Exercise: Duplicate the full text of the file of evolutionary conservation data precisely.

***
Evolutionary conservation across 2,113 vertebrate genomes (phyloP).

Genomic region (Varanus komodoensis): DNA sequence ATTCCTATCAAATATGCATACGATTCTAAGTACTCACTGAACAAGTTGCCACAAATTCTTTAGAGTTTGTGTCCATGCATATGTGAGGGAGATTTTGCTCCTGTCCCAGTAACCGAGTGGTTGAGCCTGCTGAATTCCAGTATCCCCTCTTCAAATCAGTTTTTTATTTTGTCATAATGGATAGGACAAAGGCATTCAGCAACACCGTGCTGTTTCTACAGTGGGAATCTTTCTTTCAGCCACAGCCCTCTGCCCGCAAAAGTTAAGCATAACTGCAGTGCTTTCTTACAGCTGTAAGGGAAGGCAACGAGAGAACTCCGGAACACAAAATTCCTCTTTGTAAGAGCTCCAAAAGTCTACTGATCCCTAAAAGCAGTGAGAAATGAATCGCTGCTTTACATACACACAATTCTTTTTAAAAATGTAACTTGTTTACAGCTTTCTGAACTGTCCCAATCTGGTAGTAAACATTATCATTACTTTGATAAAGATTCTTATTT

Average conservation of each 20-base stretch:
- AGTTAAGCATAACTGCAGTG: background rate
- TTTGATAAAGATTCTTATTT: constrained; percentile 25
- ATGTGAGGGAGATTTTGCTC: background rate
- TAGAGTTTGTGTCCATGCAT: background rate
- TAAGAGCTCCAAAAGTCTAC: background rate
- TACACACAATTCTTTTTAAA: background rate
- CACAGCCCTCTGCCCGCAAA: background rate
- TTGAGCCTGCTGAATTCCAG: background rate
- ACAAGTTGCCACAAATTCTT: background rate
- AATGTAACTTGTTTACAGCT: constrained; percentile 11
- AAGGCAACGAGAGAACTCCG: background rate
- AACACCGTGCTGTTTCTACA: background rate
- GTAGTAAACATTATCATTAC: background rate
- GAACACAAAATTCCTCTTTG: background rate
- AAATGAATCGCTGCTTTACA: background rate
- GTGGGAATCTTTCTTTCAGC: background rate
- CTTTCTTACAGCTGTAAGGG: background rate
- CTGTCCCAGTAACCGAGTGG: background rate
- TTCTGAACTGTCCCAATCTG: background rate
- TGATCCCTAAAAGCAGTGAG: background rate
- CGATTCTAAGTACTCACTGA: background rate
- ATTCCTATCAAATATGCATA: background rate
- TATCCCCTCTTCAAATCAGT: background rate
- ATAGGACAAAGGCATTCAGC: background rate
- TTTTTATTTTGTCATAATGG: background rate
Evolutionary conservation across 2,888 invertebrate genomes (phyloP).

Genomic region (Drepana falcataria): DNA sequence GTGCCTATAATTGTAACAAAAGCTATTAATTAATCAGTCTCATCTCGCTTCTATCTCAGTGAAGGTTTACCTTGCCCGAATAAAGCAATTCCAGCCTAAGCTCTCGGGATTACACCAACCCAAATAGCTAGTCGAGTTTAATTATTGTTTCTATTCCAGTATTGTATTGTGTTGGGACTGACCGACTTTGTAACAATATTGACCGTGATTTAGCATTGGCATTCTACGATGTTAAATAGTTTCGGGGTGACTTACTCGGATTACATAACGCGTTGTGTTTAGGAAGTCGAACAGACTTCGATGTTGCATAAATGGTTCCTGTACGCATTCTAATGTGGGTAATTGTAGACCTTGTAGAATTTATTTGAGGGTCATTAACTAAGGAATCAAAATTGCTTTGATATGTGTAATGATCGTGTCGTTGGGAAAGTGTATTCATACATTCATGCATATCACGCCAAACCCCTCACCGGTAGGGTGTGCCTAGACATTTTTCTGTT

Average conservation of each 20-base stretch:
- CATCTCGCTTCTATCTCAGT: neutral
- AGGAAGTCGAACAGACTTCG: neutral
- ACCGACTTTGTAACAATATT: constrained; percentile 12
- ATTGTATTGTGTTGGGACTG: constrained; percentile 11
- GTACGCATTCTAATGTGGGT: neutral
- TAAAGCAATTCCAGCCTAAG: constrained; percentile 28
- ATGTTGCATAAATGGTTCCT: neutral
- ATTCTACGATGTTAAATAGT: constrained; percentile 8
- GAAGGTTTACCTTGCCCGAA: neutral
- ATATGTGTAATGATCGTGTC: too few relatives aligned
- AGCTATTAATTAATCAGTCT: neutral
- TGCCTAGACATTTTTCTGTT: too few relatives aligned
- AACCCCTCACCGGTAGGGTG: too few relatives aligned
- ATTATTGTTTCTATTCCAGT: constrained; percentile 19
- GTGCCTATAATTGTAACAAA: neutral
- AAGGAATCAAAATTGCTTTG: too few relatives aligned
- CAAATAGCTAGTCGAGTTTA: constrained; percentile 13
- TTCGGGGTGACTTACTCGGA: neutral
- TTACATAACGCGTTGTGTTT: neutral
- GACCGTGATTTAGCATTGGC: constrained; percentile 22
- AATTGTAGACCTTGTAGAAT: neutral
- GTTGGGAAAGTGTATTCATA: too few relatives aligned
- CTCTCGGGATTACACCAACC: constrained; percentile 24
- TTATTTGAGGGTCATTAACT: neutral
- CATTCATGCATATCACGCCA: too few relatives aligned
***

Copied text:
Evolutionary conservation across 2,113 vertebrate genomes (phyloP).

Genomic region (Varanus komodoensis): DNA sequence ATTCCTATCAAATATGCATACGATTCTAAGTACTCACTGAACAAGTTGCCACAAATTCTTTAGAGTTTGTGTCCATGCATATGTGAGGGAGATTTTGCTCCTGTCCCAGTAACCGAGTGGTTGAGCCTGCTGAATTCCAGTATCCCCTCTTCAAATCAGTTTTTTATTTTGTCATAATGGATAGGACAAAGGCATTCAGCAACACCGTGCTGTTTCTACAGTGGGAATCTTTCTTTCAGCCACAGCCCTCTGCCCGCAAAAGTTAAGCATAACTGCAGTGCTTTCTTACAGCTGTAAGGGAAGGCAACGAGAGAACTCCGGAACACAAAATTCCTCTTTGTAAGAGCTCCAAAAGTCTACTGATCCCTAAAAGCAGTGAGAAATGAATCGCTGCTTTACATACACACAATTCTTTTTAAAAATGTAACTTGTTTACAGCTTTCTGAACTGTCCCAATCTGGTAGTAAACATTATCATTACTTTGATAAAGATTCTTATTT

Average conservation of each 20-base stretch:
- AGTTAAGCATAACTGCAGTG: background rate
- TTTGATAAAGATTCTTATTT: constrained; percentile 25
- ATGTGAGGGAGATTTTGCTC: background rate
- TAGAGTTTGTGTCCATGCAT: background rate
- TAAGAGCTCCAAAAGTCTAC: background rate
- TACACACAATTCTTTTTAAA: background rate
- CACAGCCCTCTGCCCGCAAA: background rate
- TTGAGCCTGCTGAATTCCAG: background rate
- ACAAGTTGCCACAAATTCTT: background rate
- AATGTAACTTGTTTACAGCT: constrained; percentile 11
- AAGGCAACGAGAGAACTCCG: background rate
- AACACCGTGCTGTTTCTACA: background rate
- GTAGTAAACATTATCATTAC: background rate
- GAACACAAAATTCCTCTTTG: background rate
- AAATGAATCGCTGCTTTACA: background rate
- GTGGGAATCTTTCTTTCAGC: background rate
- CTTTCTTACAGCTGTAAGGG: background rate
- CTGTCCCAGTAACCGAGTGG: background rate
- TTCTGAACTGTCCCAATCTG: background rate
- TGATCCCTAAAAGCAGTGAG: background rate
- CGATTCTAAGTACTCACTGA: background rate
- ATTCCTATCAAATATGCATA: background rate
- TATCCCCTCTTCAAATCAGT: background rate
- ATAGGACAAAGGCATTCAGC: background rate
- TTTTTATTTTGTCATAATGG: background rate
Evolutionary conservation across 2,888 invertebrate genomes (phyloP).

Genomic region (Drepana falcataria): DNA sequence GTGCCTATAATTGTAACAAAAGCTATTAATTAATCAGTCTCATCTCGCTTCTATCTCAGTGAAGGTTTACCTTGCCCGAATAAAGCAATTCCAGCCTAAGCTCTCGGGATTACACCAACCCAAATAGCTAGTCGAGTTTAATTATTGTTTCTATTCCAGTATTGTATTGTGTTGGGACTGACCGACTTTGTAACAATATTGACCGTGATTTAGCATTGGCATTCTACGATGTTAAATAGTTTCGGGGTGACTTACTCGGATTACATAACGCGTTGTGTTTAGGAAGTCGAACAGACTTCGATGTTGCATAAATGGTTCCTGTACGCATTCTAATGTGGGTAATTGTAGACCTTGTAGAATTTATTTGAGGGTCATTAACTAAGGAATCAAAATTGCTTTGATATGTGTAATGATCGTGTCGTTGGGAAAGTGTATTCATACATTCATGCATATCACGCCAAACCCCTCACCGGTAGGGTGTGCCTAGACATTTTTCTGTT

Average conservation of each 20-base stretch:
- CATCTCGCTTCTATCTCAGT: neutral
- AGGAAGTCGAACAGACTTCG: neutral
- ACCGACTTTGTAACAATATT: constrained; percentile 12
- ATTGTATTGTGTTGGGACTG: constrained; percentile 11
- GTACGCATTCTAATGTGGGT: neutral
- TAAAGCAATTCCAGCCTAAG: constrained; percentile 28
- ATGTTGCATAAATGGTTCCT: neutral
- ATTCTACGATGTTAAATAGT: constrained; percentile 8
- GAAGGTTTACCTTGCCCGAA: neutral
- ATATGTGTAATGATCGTGTC: too few relatives aligned
- AGCTATTAATTAATCAGTCT: neutral
- TGCCTAGACATTTTTCTGTT: too few relatives aligned
- AACCCCTCACCGGTAGGGTG: too few relatives aligned
- ATTATTGTTTCTATTCCAGT: constrained; percentile 19
- GTGCCTATAATTGTAACAAA: neutral
- AAGGAATCAAAATTGCTTTG: too few relatives aligned
- CAAATAGCTAGTCGAGTTTA: constrained; percentile 13
- TTCGGGGTGACTTACTCGGA: neutral
- TTACATAACGCGTTGTGTTT: neutral
- GACCGTGATTTAGCATTGGC: constrained; percentile 22
- AATTGTAGACCTTGTAGAAT: neutral
- GTTGGGAAAGTGTATTCATA: too few relatives aligned
- CTCTCGGGATTACACCAACC: constrained; percentile 24
- TTATTTGAGGGTCATTAACT: neutral
- CATTCATGCATATCACGCCA: too few relatives aligned